5 Tips to Keep Your Business Moving Forward During Epidemics and Other Crises

Teleworking has long been a powerful and effective mobility tool, but its usefulness goes beyond its role in transportation demand management. With concerns around COVID-19, many employers have been considering teleworking to keep their employees and the community safe. Movability sat down with one of our members, Point B, to talk about how employers can keep their business on track while implementing remote work or flex work policies. Point B is an integrated management consulting, venture investment, and real estate development firm. Kai Andrews, a consultant with Point B and the author of this article, is an expert in leading companies through the design and execution of their workplace transformations to enable their Future of Work.

As COVID-19, or coronavirus, continues to wreak havoc, more companies are encouraging - or in some cases requiring – employees to work remotely. Implementing a flexible work policy and infrastructure is the best way to help minimize business disruption resulting from epidemics like we are facing today. However, remote work is not as simple as opening your laptop to get to work. There can be challenges in getting the right equipment, digital tools, processes, and policies in place to respond to this global event. If your company is considering remote work, following are some guiding principles to get you started.

1. Implement effective change management principles. A sudden shift to remote work can be disruptive. Make sure that leadership offers a constant stream of communication, reinforcing why the shift has taken place and where employees can turn for help – both with regards to their work but also for emotional support. Leadership also needs to model effective remote behavior which can sometimes be as simple as turning on video in a meeting. Show trust in remote workers. Keep listening and communicating. Never underestimate the emotional aspects of this change; ignoring them results in real productivity dips.

2. Design clear policies. Clearly define participation rules and guidelines for remote workers. Working from home does not equate to flexible work hours – make it clear that team members are expected to be online and available during regular working hours. Set standards for virtual team meetings. All employees should use video during meetings to build team unity and connectedness.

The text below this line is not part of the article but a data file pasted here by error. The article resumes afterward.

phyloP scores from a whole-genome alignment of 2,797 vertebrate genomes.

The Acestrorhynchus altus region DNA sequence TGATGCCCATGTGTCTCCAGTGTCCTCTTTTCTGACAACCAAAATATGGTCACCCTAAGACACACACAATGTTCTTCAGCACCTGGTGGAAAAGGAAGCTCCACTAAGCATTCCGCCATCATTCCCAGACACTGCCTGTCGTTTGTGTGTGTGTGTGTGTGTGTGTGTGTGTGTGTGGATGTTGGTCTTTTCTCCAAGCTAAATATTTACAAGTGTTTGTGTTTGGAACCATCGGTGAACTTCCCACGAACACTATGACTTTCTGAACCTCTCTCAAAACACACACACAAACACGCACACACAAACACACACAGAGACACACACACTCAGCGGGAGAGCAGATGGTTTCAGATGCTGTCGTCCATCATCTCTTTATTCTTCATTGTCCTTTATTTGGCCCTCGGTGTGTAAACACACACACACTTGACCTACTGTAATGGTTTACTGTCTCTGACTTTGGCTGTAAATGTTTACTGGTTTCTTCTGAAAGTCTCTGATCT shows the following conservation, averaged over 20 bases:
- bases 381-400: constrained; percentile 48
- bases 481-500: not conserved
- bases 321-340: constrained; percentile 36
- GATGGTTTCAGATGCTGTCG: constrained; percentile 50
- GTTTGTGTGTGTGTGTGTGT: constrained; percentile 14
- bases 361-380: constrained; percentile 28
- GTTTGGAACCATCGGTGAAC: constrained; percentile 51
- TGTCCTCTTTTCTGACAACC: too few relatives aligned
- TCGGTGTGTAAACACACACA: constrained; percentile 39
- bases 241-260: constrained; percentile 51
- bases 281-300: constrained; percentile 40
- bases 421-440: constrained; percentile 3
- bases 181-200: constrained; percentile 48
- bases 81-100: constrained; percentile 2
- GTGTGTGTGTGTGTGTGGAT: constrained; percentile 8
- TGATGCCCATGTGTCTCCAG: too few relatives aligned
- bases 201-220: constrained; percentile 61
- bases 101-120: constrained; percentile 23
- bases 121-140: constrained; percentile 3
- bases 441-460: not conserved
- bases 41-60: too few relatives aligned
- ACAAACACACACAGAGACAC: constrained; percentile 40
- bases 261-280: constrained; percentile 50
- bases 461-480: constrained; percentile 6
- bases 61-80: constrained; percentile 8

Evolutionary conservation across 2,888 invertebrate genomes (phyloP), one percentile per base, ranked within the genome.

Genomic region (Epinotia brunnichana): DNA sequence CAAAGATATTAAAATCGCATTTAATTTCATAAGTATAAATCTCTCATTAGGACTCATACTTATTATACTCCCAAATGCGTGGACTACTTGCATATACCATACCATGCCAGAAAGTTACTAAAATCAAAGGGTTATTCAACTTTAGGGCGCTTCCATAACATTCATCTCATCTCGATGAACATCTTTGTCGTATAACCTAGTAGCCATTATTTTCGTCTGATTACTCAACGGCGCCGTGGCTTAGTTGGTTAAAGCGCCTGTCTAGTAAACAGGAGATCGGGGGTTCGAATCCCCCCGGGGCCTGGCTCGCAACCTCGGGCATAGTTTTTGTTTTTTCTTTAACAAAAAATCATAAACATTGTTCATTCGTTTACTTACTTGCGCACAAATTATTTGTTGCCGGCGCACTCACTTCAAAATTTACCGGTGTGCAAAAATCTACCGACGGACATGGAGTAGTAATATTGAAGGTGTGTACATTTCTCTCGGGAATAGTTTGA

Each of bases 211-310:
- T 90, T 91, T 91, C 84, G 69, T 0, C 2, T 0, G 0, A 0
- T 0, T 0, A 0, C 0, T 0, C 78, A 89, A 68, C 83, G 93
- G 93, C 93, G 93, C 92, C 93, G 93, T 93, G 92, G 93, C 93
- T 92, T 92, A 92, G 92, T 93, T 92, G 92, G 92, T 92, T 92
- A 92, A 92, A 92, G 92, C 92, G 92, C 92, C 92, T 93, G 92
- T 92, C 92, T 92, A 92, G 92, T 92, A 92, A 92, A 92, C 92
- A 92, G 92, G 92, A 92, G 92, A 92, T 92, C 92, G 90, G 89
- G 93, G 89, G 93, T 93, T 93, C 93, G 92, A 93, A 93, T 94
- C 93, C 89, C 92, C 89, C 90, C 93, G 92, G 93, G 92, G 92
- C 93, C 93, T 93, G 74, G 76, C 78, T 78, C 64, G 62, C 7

3. Create an intentional remote culture. Don’t abandon the tenets that make your company culture unique. Hold regular virtual non-work related meetings with your employees to talk about more casual topics. Identify “water-cooler topic” leaders who can form virtual discussion groups around topics such as sports, movies, cooking and much more. Employees can self-select into groups and new connections will form while old connections are maintained.

4. Ensure you have reliable tools. Many types of work can now be done remotely if people have the right digital collaboration tools. For example, virtual whiteboard tools like Mural allow teams to co-create and share ideas more effectively. Secure, cloud-based content management systems like OneDrive for Business, Box and SharePoint Online provide simultaneous editing and sharing capabilities and also allow for efficient content discovery.

5. Provide responsive support. Create a support infrastructure that prioritizes remote worker requests and maintain the tools to handle issues remotely. Help desk personnel and procedures should be updated to include new remote work use cases and tools. Augment your self-service help capabilities by creating learning portals on your intranet that teach your employees how to use new tools. Publish use cases so that there is less guessing time as to which tool to use when.

Organizations are realizing that the future of work demands flexibility and agility. This is especially true in a world in which natural disasters and other emergencies continue to wreak havoc on the global economy. Implementing remote work can minimize downtime that can adversely affect your business by allowing most of your operations to continue during times of crises and unplanned upheaval.

For questions or support please contact Sam Brown (sbrown@pointb.com) or Kai Andrews (kandrews@pointb.com).